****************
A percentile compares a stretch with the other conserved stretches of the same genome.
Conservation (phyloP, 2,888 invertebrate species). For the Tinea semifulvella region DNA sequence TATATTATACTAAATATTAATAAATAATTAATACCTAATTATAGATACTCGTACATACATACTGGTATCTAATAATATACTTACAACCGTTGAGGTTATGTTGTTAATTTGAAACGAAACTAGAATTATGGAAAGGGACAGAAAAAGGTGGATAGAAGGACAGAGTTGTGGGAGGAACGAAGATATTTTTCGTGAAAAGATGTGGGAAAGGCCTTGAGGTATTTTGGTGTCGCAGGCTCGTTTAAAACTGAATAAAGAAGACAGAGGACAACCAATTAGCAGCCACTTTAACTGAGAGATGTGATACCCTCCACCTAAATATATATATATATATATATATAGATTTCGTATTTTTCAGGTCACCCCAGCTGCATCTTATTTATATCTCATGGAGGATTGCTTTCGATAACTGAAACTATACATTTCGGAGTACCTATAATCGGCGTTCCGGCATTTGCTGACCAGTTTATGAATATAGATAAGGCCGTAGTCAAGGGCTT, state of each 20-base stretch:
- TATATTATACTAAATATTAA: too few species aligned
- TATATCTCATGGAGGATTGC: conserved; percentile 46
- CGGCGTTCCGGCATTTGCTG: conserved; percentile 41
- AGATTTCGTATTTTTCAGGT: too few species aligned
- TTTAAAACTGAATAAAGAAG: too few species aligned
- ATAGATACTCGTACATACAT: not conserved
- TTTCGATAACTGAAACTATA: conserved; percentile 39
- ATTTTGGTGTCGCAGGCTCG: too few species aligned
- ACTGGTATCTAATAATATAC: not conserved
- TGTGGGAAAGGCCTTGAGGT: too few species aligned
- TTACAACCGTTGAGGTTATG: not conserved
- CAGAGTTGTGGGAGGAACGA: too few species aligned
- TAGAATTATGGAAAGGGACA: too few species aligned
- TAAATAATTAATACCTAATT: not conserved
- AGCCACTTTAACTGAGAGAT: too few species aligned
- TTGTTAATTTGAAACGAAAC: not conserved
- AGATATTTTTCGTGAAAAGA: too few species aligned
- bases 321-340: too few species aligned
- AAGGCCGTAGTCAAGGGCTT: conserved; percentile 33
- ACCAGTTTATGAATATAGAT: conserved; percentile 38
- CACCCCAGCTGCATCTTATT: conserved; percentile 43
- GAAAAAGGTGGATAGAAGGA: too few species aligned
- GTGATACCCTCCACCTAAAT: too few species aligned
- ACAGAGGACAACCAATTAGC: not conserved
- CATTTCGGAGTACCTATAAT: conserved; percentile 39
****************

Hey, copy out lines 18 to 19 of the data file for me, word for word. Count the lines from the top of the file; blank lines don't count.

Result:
- TTGTTAATTTGAAACGAAAC: not conserved
- AGATATTTTTCGTGAAAAGA: too few species aligned